Eventually, I reached Taylor and since I still felt ok with driving, I decided to continue a bit. Dawson Creek would be the next larger town, and it was just a couple of kilometers further down the highway.
Once I reached Dawson Creek, I had enough of driving. Since I had to fill up some food supplies for probably the last time on this roadtrip, I went directly to the Walmart Supercentre and also asked there about staying the night on the parking lot which was accepted. Somehow I felt too lazy for cooking tonight, so I just went to the A&W burger shop nextdoor to the Walmart and finally returned to the parking lot for getting myself set up for the night.
The next day, I continued my drive down to Jasper early in the morning. Since I was somehow back to civilization, I even had cell phone and radio signal for most of the trip. And that gave me the possibility to listen to the local news. What I heard there, gave me a little shock: There was snow expected in the Rocky Mountains on Wednesday! I was a bit concerned about that since I did not know if I had winter tires on my rental car. So I stopped at the visitors center of Grand Prairie where the staff – as always – helped me in a very friendly way: They called my rental car agency for me and I was able to get the information from there that all cars are equipped with All-Season-Tires, so I should be fine. I even got some further information about the remaining part of my trip to Jasper and a recommendation of stopping in Hilton and visit the Beaver Boardwalk.
On my way to Hilton, I unfortunately had a bad experience with the road conditions here in Canada: When an opposing truck passed me, a small stone hit my windshield and caused a significant damage in it. Since I was unsure what to do, I stopped in Grand Cache and called the 24 hours Roadside Assistance. However, they were not really able to help me and advised me to either check with a local police station whether it was safe enough to continue my trip or call my rental car agency in the Calgary airport from where I took the car. I tried the latter but was waiting in line for more than 30 minutes. Thus, I continued my trip and further tried to reach them in parallel. Finally, shortly before reaching Hilton, they answered their phone and told me that I can go on and just had to inform the staff at the rental car location in Vancouver when I return my car about what has happened. So that issue was settled.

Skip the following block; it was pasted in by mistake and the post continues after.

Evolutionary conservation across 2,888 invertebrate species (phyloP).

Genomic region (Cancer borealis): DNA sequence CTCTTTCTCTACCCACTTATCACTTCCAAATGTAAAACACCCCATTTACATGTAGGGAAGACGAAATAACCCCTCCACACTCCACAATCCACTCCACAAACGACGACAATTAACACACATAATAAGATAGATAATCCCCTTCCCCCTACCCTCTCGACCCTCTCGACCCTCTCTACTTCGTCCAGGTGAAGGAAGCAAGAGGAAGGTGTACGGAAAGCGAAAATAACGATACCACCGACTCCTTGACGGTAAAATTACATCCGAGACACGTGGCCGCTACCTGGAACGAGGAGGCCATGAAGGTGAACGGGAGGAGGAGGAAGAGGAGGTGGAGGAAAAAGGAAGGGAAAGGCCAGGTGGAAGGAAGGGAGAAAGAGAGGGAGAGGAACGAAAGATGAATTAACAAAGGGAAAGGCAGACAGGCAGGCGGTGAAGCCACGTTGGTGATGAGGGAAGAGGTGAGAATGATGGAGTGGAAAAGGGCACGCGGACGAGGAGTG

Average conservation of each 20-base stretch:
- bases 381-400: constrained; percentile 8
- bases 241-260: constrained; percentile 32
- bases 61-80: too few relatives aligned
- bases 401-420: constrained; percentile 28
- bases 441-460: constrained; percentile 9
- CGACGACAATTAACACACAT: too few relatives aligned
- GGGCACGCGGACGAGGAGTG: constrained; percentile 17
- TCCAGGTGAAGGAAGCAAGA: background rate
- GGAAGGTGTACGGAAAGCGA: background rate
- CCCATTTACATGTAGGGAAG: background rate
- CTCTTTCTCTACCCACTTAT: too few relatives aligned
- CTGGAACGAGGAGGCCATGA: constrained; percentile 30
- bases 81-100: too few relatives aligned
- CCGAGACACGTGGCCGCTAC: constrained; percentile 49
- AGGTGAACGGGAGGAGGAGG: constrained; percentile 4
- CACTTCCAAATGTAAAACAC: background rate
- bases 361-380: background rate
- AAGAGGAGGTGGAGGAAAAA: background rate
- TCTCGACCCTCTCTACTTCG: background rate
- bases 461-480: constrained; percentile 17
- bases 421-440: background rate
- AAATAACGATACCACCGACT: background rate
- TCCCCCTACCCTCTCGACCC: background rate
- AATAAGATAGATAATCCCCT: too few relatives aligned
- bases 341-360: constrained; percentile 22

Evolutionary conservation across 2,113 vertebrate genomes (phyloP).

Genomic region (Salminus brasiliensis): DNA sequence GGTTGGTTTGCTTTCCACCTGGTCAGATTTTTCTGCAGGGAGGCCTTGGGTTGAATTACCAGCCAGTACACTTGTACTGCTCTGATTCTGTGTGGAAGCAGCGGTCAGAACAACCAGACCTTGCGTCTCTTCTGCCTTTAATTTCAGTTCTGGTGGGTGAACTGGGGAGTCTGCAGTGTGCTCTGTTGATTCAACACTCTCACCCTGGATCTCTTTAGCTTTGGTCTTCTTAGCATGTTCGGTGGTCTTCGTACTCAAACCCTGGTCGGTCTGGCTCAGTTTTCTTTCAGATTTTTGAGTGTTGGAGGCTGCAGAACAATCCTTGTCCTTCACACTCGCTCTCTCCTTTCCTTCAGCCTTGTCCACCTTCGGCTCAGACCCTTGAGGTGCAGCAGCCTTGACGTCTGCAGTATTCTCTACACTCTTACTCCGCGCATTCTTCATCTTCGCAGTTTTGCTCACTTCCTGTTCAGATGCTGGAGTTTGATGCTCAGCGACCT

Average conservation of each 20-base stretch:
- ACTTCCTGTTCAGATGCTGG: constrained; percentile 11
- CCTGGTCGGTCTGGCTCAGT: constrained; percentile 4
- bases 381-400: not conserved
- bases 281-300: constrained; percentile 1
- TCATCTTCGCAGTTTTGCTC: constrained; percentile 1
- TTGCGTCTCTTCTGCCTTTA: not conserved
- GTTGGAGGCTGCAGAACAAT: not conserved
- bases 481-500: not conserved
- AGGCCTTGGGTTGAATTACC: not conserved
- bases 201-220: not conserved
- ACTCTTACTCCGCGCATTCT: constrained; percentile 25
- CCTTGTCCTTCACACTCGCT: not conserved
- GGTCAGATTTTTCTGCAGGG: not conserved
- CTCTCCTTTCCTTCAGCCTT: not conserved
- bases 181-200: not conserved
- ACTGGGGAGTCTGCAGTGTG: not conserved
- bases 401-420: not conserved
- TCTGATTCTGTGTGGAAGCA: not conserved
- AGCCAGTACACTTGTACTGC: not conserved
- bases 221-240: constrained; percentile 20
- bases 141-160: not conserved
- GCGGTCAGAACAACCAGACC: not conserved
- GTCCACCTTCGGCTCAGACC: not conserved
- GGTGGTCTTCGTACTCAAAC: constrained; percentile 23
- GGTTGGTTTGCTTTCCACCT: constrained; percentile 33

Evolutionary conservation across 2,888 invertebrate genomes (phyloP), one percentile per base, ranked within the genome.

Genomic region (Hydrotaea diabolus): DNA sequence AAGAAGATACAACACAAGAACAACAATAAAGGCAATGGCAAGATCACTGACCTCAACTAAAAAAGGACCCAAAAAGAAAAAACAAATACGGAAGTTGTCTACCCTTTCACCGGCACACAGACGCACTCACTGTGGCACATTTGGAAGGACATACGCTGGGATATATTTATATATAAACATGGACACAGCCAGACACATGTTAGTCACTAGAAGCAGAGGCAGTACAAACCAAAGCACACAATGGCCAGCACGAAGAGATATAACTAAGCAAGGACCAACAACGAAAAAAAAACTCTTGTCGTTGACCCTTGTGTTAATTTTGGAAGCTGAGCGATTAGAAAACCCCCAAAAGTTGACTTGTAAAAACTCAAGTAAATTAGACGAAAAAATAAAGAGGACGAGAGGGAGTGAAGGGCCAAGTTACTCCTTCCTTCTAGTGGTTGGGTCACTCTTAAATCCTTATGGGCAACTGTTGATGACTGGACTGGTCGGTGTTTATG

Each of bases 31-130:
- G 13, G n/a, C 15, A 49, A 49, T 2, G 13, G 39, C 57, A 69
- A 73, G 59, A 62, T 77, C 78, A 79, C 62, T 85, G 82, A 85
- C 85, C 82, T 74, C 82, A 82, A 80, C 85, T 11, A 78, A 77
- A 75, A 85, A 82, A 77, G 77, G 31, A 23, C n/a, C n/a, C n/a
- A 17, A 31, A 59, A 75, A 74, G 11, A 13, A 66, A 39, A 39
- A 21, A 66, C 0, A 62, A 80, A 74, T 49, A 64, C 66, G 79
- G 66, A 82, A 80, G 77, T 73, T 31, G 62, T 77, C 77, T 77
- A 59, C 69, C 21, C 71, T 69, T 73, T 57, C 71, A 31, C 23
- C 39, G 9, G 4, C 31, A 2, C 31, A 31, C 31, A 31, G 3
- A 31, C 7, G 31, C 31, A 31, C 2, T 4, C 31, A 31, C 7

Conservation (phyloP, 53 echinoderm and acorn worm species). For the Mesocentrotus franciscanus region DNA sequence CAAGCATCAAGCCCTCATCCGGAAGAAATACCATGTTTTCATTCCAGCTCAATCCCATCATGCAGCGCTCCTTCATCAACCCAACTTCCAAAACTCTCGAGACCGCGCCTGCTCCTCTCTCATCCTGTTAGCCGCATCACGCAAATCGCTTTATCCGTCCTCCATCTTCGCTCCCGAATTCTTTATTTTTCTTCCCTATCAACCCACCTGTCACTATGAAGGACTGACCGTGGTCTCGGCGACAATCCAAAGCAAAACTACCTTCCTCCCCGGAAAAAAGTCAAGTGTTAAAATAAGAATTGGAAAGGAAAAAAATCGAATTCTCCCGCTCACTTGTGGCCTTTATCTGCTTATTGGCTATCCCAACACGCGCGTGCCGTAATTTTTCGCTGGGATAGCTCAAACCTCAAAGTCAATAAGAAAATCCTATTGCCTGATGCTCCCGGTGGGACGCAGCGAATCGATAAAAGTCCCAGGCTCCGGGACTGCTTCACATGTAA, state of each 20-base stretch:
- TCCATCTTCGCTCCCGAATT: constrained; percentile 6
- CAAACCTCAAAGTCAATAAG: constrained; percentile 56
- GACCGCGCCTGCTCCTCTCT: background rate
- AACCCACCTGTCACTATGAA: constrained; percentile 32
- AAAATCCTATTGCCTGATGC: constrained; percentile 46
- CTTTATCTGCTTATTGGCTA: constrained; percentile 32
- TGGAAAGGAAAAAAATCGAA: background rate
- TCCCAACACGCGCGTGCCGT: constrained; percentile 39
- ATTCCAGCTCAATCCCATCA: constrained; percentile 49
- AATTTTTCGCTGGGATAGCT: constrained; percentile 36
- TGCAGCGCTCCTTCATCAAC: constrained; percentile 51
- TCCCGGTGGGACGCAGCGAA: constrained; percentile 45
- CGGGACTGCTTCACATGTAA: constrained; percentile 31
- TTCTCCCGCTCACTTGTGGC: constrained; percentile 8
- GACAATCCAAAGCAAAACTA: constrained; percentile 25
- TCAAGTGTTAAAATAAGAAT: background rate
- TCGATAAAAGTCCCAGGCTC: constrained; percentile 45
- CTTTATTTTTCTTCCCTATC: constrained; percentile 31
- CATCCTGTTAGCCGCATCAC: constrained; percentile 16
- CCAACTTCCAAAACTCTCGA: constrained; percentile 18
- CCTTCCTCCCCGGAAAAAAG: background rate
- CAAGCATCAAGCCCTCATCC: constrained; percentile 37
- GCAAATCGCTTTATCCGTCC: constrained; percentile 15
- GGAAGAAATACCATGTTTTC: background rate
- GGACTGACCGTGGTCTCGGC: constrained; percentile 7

In Hilton, I directly went to the Beaver Boardwalk. Unfortunately, it had started to rain in the meantime. Since it was not too bad yet, I hurried to get on the boardwalk and did a loop through the swampland area. I could see the huge beaver dams, but unfortunately all of them were hiding – I mean, I would do the same with the rain if I were a beaver ;-).
When it started to rain more heavily, I quickly returned to my car and continued my drive into Jasper. Shortly after leaving Hilton behind me, the weather cleared up a bit and I was even able to enjoy the scenery along the way into Jasper a bit. I even stopped once to climb a hill and take some pictures. And then on my further way, I had to stop again: There were a lot of cars waiting along the road and people walking around and taking pictures. There were elks around. I stopped too and started taking pictures. After a while watching the elks, two young males even started to fight with each other while another older male was defending his herd of females. It was quite interesting to watch the entire action.
Finally, I reached Jasper and since it was already getting dark, went directly to the Whistlers campground to spend the night there. Wild camping is not permitted in National Parks and I did not want to get into trouble with the park rangers.
(I am currently having problems uploading my pictures. For that they will be added later, so return and check in a couple of days.)